(r) $(x/y)/(w/z) = (xz)/(yw)$ if $y, w, z \neq 0$

(s) $(ax)/y = a(x/y)$ if $y \neq 0$

(t) $(-x)/y = x/(-y) = -(x/y)$ if $y \neq 0$"

(Taken from Topology by James R. Munkres, Second Edition, Prentice Hall, NJ, 2000. Page 34.)

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SOLUTION

(a)

(b)

(c)

(d)

(e)

First we show the first equality.

Now the second equality.

Finally, by transitivity of equality, since $x(-y) = -(xy)$ and $-(xy) = (-x)y$, it follows that $x(-y) = (-x)y$.

(f)

(g)

(h)

First we show the first equation.

Now the second.

(i)

(j)

(k)

(l)

Suppose otherwise, that $x y = 0$.  Then:

contradicts the fact that $y$ is nonzero.  Thus, $x y \neq 0$ holds.

(m)

(n)

With $z \neq 0, y \neq 0$,

(o)

With $y \neq 0, z \neq 0$,

(p)

Suppose otherwise, and $\frac{1}{x} = 0$.  But then:

(q)

(r)

(s)

(t)

This is true by Part (e), using compact notation.

\subsubsection[Exercise 1]{Prove the following laws of algebra'' for $\mathbb{R}$, using only the following axioms (I)-(V): \newline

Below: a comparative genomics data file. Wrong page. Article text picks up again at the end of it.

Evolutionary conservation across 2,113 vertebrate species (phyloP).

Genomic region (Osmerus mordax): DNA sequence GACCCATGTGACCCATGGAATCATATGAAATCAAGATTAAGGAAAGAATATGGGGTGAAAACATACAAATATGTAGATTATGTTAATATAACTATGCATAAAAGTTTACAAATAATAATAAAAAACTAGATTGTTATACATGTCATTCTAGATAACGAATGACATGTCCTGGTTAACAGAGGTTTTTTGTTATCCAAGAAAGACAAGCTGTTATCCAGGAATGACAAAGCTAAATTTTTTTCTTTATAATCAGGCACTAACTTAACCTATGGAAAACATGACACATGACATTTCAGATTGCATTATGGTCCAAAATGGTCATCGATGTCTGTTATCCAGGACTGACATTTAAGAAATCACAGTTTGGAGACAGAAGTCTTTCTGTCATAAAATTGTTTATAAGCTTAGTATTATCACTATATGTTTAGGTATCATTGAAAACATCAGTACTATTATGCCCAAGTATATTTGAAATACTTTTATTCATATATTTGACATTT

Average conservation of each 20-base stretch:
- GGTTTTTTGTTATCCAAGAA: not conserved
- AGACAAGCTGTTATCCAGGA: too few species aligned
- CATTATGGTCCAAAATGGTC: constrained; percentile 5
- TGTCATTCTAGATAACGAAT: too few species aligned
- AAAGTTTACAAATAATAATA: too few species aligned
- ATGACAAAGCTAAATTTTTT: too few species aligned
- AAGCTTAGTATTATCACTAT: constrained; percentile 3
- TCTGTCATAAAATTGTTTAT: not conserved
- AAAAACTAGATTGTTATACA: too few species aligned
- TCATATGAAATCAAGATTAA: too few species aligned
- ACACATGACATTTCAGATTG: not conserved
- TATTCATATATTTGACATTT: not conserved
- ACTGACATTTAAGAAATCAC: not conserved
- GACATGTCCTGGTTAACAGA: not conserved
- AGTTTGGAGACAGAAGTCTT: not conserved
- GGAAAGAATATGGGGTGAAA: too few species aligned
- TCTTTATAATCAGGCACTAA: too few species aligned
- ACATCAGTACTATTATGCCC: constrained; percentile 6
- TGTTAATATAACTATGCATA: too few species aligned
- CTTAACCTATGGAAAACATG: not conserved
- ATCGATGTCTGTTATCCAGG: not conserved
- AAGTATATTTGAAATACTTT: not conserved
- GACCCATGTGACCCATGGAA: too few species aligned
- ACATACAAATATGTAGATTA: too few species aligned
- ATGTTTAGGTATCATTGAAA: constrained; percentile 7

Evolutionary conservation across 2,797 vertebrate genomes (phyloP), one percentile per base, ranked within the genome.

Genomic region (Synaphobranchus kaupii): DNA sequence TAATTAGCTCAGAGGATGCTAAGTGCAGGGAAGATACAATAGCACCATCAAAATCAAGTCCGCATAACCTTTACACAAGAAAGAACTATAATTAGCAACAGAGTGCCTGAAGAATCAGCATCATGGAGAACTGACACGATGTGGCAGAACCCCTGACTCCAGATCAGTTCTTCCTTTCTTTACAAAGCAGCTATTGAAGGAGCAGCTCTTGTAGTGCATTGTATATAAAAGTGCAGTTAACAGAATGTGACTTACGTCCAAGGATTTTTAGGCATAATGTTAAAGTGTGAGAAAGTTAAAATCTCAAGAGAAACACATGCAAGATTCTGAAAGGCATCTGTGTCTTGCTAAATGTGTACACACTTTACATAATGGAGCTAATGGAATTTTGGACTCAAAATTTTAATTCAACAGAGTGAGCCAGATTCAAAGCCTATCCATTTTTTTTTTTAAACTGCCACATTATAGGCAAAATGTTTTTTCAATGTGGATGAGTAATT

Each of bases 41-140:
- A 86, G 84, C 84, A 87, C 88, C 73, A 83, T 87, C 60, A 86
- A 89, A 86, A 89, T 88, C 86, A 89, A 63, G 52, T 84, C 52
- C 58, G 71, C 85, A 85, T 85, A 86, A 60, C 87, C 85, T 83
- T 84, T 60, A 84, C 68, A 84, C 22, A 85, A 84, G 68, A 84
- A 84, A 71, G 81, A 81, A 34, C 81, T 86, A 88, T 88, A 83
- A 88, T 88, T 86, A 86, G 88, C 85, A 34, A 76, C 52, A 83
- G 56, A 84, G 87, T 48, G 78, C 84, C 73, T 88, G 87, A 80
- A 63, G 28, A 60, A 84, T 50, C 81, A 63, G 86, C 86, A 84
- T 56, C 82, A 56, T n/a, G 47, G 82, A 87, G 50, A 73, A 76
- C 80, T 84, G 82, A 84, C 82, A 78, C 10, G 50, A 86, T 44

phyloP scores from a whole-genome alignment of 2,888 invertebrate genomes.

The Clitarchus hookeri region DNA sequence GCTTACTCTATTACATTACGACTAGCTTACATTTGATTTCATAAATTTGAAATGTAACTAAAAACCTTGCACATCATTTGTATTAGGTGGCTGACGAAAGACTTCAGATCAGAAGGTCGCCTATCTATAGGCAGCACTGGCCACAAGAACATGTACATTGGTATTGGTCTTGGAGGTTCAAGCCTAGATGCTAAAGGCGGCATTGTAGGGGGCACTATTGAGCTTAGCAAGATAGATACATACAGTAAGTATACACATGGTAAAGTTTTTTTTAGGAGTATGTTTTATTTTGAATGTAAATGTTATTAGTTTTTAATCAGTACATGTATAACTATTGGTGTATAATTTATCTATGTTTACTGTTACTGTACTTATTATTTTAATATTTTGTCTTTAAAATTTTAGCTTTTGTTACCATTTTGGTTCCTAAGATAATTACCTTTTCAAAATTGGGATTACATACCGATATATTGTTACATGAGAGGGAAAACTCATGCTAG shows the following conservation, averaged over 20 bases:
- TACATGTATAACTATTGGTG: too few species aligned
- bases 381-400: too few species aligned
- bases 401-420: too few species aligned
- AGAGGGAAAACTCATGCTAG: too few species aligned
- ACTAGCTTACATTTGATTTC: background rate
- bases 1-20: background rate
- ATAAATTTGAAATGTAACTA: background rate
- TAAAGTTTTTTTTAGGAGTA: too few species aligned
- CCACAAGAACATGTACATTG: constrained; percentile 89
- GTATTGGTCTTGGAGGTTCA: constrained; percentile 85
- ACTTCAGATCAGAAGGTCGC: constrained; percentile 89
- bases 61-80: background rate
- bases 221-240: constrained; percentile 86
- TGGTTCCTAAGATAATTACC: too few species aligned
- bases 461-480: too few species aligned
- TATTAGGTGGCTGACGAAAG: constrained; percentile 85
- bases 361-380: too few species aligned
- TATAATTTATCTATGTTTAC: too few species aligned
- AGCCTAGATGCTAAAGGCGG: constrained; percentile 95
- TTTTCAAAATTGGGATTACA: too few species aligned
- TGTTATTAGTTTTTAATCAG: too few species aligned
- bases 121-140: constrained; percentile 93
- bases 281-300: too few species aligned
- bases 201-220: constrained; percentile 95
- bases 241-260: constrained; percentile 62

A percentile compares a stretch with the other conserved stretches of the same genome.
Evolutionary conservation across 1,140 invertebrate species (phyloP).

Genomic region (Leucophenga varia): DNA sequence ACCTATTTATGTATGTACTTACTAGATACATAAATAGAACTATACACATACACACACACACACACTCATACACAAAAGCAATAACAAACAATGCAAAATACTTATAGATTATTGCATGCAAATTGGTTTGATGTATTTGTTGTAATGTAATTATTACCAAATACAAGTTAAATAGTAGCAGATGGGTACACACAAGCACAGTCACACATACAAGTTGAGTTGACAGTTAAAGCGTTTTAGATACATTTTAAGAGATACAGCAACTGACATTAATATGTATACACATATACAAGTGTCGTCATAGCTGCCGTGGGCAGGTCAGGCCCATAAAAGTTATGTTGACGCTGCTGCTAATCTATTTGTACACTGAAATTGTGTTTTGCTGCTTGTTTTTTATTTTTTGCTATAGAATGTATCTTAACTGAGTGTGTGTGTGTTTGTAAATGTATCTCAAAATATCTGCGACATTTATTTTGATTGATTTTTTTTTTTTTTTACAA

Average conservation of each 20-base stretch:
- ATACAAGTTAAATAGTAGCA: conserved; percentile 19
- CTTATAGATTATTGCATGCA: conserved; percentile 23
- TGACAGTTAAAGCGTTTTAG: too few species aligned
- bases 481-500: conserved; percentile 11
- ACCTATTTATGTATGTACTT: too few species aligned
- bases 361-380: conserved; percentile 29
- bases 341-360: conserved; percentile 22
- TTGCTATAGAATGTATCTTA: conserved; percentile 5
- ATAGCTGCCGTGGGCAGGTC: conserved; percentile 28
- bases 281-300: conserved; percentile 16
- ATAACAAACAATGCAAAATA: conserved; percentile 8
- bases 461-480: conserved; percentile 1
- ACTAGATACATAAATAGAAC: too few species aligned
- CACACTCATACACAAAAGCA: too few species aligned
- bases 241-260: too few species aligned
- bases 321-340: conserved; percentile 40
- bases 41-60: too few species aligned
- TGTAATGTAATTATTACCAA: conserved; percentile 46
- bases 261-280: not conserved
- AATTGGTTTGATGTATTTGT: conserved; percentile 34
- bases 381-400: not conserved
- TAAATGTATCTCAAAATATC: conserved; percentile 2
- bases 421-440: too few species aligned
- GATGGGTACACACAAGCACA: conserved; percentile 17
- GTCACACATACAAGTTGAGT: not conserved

\emph{Algebraic Properties of the Reals} \newline
I. $(x + y) + z = x + (y+z)$, \newline
$(x \cdot y) \cdot z = x \cdot (y \cdot z)$ for all $x, y, z$ in $\mathbb{R}$. \newline
II. $x+y = y+x$ \newline
$x \cdot y = y \cdot x$ for all $x, y$ in $\mathbb{R}$.  \newline
III. There exists a unique element of $\mathbb{R}$ called \emph{zero}, denoted by 0, such that $x+0=x$ for all $x \in \mathbb{R}$. \newline
There exists a unique element of $\mathbb{R}$ called \emph{one}, different from 0 and denoted by 1, such that $x \cdot 1 = x$ for all $x \in \mathbb{R}$. \newline
IV. For each $x$ in $\mathbb{R}$, there exists a unique $y$ in $\mathbb{R}$ such that $x+y=0$. \newline For each $x$ in $\mathbb{R}$ different from 0, there exists a unique $y$ in $\mathbb{R}$ such that $x \cdot y = 1$. \newline
V. $x \cdot (y+z) = (x \cdot y) + (x \cdot z)$ for all $x, y, z \in \mathbb{R}$. \newline \newline
(a) If $x+y = x$, then $y = 0$ \newline
(b) $0 \cdot x = 0$ [Hint: Compute $(x+0)\cdot x$] \newline
(c) $-0 = 0$ \newline
(d) $-(-x) = x$ \newline
(e) $x(-y) = -(xy) = (-x)y$ \newline
(f) $(-1)x = -x$ \newline
(g) $x(y-z) = xy - xz$ \newline
(h) $-(x+y) = -x -y; -(x-y) = -x + y$ \newline
(i) If $x \neq 0$ and $x \cdot y = x$, then $y = 1$ \newline
(j) $x/x = 1$ if $x \neq 0$ \newline
(k) $x/1 = x$ \newline
(l) $x \neq 0$ and $x \cdot y = x$, then $y = 1$ \newline
(m) $(1/y)(1/z) = 1/(yz)$ if $y, z \neq 0$ \newline
(n) $(x/y)(w/z) = (xw)/(yz)$ if $y, z \neq 0$ \newline
(o) $(x/y) +(w/z) = (xz + wy)/(yz)$ if $y, z \neq 0$ \newline